In the Donald Trump era, Democrats and Republicans generally live with two completely different concepts of reality. Their views of Trump, his competence and character, could hardly be more different.
The Pew Research Center last week released the results of a poll that found that an overwhelming majority of Republicans and independents who lean Republican viewed Trump as intelligent. After all, he describes himself as “a very stable genius.” Maybe they believe him. Maybe they see his business dealings and political maneuvering — no matter how shady — and his ability to avoid major punishment as markers of brilliance.
But, they are largely alone on that island. Only 19% of Democrats and Democratic-leaning independents view Trump as intelligent.
Furthermore, 71% of Republicans and Republican-leaners believe that Trump is honest, even though he has single-handedly provided a jolt of energy and a shield of job security to fact-checkers.
As The Washington Post wrote in January:
“Three years after taking the oath of office, President Trump has made more than 16,200 false or misleading claims — a milestone that would have been unthinkable when we first created the Fact Checker’s database that analyzes, categorizes and tracks every suspect statement he has uttered.”
Trump is a lying machine. It is pathological. It is compulsive. It is unrepentant.
Democrats and their leaners see this, as only 7% view Trump as honest.
Sixty-two percent of Republicans and Republican-leaning independents see Trump as morally upstanding. This is a thrice married man whom multiple women have accused of sexual misconduct, and at least one has accused of rape. This is a man who bragged about sexually assaulting women, who was outed for paying off women who claimed to have had extramarital affairs with him, and who has appeared (clothed, thankfully) in at least three soft-core pornographic films.
Again, precious few Democrats and their leaners agreed with this assessment of Trump’s morality.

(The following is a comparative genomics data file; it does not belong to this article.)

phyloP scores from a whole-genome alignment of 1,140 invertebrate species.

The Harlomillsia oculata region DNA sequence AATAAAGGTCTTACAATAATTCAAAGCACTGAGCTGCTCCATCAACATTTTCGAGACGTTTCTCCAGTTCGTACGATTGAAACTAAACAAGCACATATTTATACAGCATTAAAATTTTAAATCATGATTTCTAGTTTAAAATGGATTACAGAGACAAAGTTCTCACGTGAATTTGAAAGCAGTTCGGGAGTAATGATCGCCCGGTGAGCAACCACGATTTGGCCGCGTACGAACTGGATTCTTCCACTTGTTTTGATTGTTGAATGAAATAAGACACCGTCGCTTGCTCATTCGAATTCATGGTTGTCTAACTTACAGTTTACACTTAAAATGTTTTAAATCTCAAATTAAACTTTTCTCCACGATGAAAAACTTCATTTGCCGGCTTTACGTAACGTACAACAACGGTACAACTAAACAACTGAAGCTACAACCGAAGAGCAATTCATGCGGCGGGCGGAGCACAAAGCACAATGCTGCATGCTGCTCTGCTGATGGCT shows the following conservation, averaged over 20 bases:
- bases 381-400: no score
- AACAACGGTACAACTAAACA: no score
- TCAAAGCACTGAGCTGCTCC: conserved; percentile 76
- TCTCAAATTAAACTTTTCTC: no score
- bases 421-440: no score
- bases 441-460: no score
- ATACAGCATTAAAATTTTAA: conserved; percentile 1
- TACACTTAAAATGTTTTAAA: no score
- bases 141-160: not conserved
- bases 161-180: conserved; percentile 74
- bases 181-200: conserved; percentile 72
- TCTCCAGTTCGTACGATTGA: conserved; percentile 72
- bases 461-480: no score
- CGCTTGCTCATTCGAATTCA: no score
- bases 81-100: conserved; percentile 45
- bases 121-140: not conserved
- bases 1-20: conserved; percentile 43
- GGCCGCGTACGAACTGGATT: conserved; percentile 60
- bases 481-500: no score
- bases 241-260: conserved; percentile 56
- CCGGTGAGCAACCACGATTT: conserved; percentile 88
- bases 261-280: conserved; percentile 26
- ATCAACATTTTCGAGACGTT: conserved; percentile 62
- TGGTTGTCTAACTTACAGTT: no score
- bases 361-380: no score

But perhaps most telling to me was that 87% of Republicans and their leaners say that Trump fights for what they believe in, while at the same time 35% say that he is prejudiced. There is clearly some overlap here. Allow that to sink it.
Some people don’t like him in spite of his prejudices but because of them, because they share them.
But, there were a couple of areas of general agreement among Democrats and Republicans, one of which was that overwhelming majorities of both groups viewed Trump as self-centered.
That self-centered sensibility has been on full display since the outbreak of the coronavirus.
Trump sees this budding pandemic through the lens of how it will affect him and his reelection prospects. The fact that the people infected and those fearful of becoming so are real people who desperately need the steady hand of a steady leader is lost on him.
Instead of being the president that the country needs in a time of crisis, he has chosen to employ his worn political strategy: lying. Rather than addressing the issue straightforwardly, he has told lie after lie, and in some cases contradicted the scientists trying to manage this issue.
This has real-world consequences for people’s health and the management of the virus’s spread. As a Reuters/Ipsos poll last week found, “Democrats are about twice as likely as Republicans to say the coronavirus poses an imminent threat to the United States,” and “More Democrats than Republicans say they are taking steps to be prepared, including washing their hands more often or limiting their travel plans.”
Furthermore, when asked last week if he would consider canceling some of his large political rallies to avoid the risk of spreading the virus, Trump responded, “It doesn’t bother me and it doesn’t bother them at all.”
Trump could be making his most ardent supporters a petri dish of disease.
But in his mind, it’s not really about them, and certainly not about the rest of us. This is about him, only, always.
Whereas his supporters can be lied to and gaslighted, a virus cannot. A virus is going to do what a virus does. Viruses are not thinking and aware. Technically, they’re not even living things. They are like an army of androids, multiplying as they attack and infect living things.
So none of the tricks that Trump has learned and deployed will work against this virus. Only science, honesty, prudence and genuine concern for public safety will work now.
And precisely for those reasons, this virus exposes Trump’s enormous weaknesses as the chief executive officer of this country.
The public needs to be assured that we have a real leader at the helm, but we are being shown that just the opposite is true. The fact that he wants to spin media coverage of the virus as politically motivated, the fact that he keeps lowballing the number of people infected, and the fact that he has said that the virus may miraculously disappear, all show that Trump is as much a public health threat as the virus itself.
Charles M. Blow is an Op-Ed columnist for The New York Times.